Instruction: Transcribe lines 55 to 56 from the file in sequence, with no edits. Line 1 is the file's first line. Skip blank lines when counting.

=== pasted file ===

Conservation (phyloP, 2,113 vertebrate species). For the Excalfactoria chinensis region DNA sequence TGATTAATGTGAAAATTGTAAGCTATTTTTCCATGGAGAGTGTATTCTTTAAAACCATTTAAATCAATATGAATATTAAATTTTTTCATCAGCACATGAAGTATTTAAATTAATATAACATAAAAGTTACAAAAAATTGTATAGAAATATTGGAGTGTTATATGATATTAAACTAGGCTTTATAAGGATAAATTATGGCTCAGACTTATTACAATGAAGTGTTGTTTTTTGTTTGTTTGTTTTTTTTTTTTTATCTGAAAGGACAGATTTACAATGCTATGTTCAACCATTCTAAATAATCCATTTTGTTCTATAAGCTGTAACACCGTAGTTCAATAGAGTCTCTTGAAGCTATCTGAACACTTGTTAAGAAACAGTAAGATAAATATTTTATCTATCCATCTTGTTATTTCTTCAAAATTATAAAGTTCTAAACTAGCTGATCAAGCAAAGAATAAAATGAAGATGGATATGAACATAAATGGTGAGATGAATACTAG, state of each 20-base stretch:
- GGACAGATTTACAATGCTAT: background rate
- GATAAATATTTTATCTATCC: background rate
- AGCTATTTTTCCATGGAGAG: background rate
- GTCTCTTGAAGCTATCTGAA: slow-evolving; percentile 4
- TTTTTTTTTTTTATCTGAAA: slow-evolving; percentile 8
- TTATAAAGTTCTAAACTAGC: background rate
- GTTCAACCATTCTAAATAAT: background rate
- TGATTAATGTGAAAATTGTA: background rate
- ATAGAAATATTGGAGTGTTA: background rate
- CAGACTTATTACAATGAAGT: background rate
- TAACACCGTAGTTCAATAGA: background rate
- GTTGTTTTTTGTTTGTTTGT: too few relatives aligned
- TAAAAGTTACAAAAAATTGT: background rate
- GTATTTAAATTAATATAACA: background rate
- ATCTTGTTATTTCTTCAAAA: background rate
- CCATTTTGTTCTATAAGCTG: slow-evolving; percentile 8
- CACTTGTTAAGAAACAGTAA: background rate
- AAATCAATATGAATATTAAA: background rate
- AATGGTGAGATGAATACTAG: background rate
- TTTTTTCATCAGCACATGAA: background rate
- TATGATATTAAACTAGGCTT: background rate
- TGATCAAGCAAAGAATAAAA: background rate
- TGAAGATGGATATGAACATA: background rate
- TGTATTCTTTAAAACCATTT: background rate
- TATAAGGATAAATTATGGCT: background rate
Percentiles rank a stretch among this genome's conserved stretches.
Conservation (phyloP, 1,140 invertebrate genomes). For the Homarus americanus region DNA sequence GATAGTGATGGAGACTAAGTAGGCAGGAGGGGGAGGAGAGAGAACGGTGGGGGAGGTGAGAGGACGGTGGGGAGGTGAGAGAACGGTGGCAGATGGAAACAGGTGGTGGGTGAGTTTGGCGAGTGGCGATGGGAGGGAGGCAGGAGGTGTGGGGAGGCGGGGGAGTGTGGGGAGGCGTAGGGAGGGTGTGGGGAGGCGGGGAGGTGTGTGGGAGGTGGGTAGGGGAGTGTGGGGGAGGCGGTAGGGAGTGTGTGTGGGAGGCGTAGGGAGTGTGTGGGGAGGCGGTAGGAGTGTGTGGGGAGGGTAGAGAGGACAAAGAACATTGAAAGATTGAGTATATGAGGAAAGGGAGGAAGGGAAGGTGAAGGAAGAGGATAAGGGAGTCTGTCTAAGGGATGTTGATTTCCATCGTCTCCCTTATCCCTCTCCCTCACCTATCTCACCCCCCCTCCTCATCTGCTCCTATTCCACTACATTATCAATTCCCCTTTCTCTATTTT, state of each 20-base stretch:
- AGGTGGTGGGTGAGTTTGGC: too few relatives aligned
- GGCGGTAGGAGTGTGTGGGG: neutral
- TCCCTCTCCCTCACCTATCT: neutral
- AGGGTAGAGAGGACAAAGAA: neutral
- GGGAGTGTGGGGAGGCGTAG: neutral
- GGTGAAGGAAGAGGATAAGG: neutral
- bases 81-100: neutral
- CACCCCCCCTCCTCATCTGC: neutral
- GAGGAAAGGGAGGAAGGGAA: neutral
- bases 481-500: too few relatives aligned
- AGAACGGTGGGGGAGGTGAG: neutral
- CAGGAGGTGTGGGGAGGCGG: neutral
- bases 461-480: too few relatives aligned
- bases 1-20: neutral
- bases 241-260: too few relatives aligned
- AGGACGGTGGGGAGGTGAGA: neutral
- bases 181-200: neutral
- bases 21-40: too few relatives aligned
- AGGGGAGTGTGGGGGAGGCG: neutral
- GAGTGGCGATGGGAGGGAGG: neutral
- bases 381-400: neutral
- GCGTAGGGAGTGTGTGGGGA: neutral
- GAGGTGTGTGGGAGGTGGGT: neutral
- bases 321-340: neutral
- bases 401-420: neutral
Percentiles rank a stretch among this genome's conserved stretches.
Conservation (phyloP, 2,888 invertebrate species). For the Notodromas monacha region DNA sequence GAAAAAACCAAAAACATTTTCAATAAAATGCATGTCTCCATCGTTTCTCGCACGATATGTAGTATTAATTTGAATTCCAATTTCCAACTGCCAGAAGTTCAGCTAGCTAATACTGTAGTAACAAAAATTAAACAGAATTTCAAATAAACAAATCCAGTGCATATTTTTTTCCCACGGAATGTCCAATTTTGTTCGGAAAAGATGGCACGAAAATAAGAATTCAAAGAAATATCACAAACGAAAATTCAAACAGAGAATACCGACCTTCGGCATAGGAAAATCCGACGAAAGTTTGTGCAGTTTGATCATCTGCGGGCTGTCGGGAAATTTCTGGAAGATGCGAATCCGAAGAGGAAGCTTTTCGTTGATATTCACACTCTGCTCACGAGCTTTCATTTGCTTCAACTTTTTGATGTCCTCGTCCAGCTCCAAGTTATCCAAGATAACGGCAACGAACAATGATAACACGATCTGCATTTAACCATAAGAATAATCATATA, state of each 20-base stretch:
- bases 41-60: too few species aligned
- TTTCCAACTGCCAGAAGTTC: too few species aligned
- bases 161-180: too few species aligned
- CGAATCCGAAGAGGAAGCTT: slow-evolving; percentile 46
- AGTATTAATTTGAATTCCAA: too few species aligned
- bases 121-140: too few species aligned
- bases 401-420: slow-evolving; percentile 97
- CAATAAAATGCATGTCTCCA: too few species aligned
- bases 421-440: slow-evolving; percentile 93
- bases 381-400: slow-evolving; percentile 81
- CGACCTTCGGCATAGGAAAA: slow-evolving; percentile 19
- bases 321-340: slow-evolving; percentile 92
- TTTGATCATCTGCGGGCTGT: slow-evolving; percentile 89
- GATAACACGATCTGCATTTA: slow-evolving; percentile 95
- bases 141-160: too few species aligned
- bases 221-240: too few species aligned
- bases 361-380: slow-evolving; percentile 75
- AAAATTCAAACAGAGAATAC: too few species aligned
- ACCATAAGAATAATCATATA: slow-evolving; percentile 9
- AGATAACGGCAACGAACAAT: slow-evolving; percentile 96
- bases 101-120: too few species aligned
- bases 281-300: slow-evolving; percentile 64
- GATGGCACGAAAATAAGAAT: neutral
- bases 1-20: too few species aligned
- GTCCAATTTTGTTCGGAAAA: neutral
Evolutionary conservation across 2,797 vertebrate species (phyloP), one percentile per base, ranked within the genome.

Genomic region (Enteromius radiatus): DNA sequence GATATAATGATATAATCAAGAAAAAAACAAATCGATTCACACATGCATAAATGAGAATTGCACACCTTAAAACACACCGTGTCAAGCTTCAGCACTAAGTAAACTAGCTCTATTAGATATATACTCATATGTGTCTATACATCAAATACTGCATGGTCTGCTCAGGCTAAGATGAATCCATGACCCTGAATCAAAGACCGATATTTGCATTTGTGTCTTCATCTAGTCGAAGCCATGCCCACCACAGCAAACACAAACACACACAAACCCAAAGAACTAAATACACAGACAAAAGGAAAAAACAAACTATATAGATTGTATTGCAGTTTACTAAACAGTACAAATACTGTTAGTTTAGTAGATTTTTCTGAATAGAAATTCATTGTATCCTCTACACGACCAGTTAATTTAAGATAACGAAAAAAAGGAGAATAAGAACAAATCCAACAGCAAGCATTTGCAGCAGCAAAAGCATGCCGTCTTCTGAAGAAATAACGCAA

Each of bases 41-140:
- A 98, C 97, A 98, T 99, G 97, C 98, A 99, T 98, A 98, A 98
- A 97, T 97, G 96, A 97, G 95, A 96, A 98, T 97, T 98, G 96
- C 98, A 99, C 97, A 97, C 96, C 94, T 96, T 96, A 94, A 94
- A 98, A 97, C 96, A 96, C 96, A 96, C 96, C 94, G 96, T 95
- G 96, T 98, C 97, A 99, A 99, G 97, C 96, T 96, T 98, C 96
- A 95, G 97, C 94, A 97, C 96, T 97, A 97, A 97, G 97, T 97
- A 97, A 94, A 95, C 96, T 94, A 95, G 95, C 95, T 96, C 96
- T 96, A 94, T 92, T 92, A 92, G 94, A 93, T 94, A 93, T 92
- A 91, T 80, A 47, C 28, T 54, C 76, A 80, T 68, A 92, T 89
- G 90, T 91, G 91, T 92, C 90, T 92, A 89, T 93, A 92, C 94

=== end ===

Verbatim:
Conservation (phyloP, 2,888 invertebrate species). For the Notodromas monacha region DNA sequence GAAAAAACCAAAAACATTTTCAATAAAATGCATGTCTCCATCGTTTCTCGCACGATATGTAGTATTAATTTGAATTCCAATTTCCAACTGCCAGAAGTTCAGCTAGCTAATACTGTAGTAACAAAAATTAAACAGAATTTCAAATAAACAAATCCAGTGCATATTTTTTTCCCACGGAATGTCCAATTTTGTTCGGAAAAGATGGCACGAAAATAAGAATTCAAAGAAATATCACAAACGAAAATTCAAACAGAGAATACCGACCTTCGGCATAGGAAAATCCGACGAAAGTTTGTGCAGTTTGATCATCTGCGGGCTGTCGGGAAATTTCTGGAAGATGCGAATCCGAAGAGGAAGCTTTTCGTTGATATTCACACTCTGCTCACGAGCTTTCATTTGCTTCAACTTTTTGATGTCCTCGTCCAGCTCCAAGTTATCCAAGATAACGGCAACGAACAATGATAACACGATCTGCATTTAACCATAAGAATAATCATATA, state of each 20-base stretch:
- bases 41-60: too few species aligned